Nikkei turns negative, may drop for 7th straight day

Tue Nov 13, 2012 3:16am GMT

* Nikkei may head into 7-day loss
    * Hitachi Cable up on merger report
    * Construction shares lower on outlook cuts

    By Ayai Tomisawa
    TOKYO, Nov 13 (Reuters) - Japan's Nikkei share average eased
on Tuesday, giving up earlier gains, and may end lower for a
seventh consecutive day as investors worry that a U.S. fiscal
policy standoff could push the country into recession.
    By the midday break, the Nikkei dropped 0.3 percent
to 8,647.28 Points, and the broader Topix shed 0.3
percent to 720.27.
     "Investors are risk averse as they worry that issues about
the U.S. fiscal cliff may not reach a conclusion soon," said
Eiji Kinouchi, chief technical analyst at Daiwa Securities.
"While investors are looking for trading cues, U.S. futures are
trading lower, and it's difficult to hold their sentiment
positive."
    S&P 500 futures traded 0.4 percent lower.
    The U.S. "fiscal cliff" - a series of budget cuts and tax
hikes that will start to go into effect in the new year - have
made investors cautious because of the potential for harm to
U.S. and global economic growth.
    Amid a global fright over Washington's political
brinkmanship, U.S. lawmakers return to the capital on Tuesday
with a seven-week deadline to reach agreement on scheduled tax
hikes and budget cuts. 
    Market players in Tokyo said that the Nikkei may end lower
for a seventh straight session on Tuesday, but drops may be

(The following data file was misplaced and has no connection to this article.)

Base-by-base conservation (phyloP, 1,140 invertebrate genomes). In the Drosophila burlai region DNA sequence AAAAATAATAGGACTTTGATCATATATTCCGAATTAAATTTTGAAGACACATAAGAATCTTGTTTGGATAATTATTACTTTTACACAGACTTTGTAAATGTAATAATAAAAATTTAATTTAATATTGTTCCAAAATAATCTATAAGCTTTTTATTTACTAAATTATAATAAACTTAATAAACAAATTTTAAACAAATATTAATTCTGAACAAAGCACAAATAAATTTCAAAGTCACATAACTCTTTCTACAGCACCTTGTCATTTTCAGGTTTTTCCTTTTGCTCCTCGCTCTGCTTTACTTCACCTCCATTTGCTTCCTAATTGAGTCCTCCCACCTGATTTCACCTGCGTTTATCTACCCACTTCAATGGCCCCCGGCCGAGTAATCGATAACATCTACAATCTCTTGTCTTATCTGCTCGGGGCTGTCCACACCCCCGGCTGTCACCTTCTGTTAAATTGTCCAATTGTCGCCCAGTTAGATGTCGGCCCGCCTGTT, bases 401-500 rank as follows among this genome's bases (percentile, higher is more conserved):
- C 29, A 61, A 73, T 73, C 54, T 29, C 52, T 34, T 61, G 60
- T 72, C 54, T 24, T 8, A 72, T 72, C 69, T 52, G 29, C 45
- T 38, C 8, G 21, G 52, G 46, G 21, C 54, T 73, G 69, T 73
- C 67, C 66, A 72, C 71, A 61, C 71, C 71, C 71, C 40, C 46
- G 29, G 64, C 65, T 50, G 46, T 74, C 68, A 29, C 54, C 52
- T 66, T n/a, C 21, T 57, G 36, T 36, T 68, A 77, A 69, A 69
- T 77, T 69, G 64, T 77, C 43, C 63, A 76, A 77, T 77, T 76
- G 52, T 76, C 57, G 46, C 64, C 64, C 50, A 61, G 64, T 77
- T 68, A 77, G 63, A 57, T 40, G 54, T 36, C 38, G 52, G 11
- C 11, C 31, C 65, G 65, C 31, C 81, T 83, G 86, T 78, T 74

limited, with a technical support level seen at 8,635.
    "The Nikkei's once-support lines have become its resistance
lines now," said Kenichi Hirano, a strategist at Tachibana
Securities, adding that investors may chase the market higher
for the next few days to cover their short positions, but stay
on the sidelines when the Nikkei nears 8,850.
    Its 25-day moving average is at 8,851, while its 75-day
moving average is at 8,897. 
    "But at the same time, there are signs that the U.S. economy
is recovering, and if upcoming U.S. data gives hope to the
market we may see more rises as the underlying worries are
whether the U.S. economy is recovering or not," said Takashi
Ito, equity market strategist at Nomura Securities.
    He said that fiscal problems in Europe were seen as more
serious, as they will only be solved in the long term.
    "As long as Greece's default can be stopped, the market may
not react too wildly. Greece's problem is like a disease which
cannot be cured right away but needs to be monitored not to get
worse."
    Euro zone finance ministers gathered in Brussels did not
agree to disburse more money to Greece on Monday, as expected.
The euro zone and the International Monetary Fund clashed over a
longer-term target date to shrink the country's debt pile, but
Greece's international lenders agreed to give the country two
more years to make the cuts demanded of it. 
   European Union officials said euro zone finance ministers
will meet again on Nov. 20 to discuss Greece. 
    The benchmark Nikkei is up 2.3 percent this year, trailing a
9.7 percent gain in the U.S. S&P 500 and a 10.2 percent
rise in the pan-European STOXX Europe 600.
    Japanese equities carry a 12-month forward price-to-book
ratio of 0.83, much cheaper than the S&P 500's 1.9 and STOXX
Europe 600's 1.38, data from Thomson Reuters Datastream showed.
    Hitachi Cable Ltd jumped 18 percent to 126 yen,
hitting a three-month high after a source told Reuters that it
and Hitachi Metals Ltd plan to merge in April, creating
a materials producer with businesses ranging from automotive and
electronic parts to fibre optics. 
    Construction shares were lower, with Shimizu Corp 
shedding 5.4 percent to 226 yen, hitting a 12-year low after the
general contractor cut its annual operating profit forecast by
one-third to 14.5 billion yen, citing higher than expected
project costs and slower-than-expected improvement in margins.
    Taisei Corp dropped 3.4 percent to 201 yen after
the contractor cut its full-year net profit outlook for the year
ending March.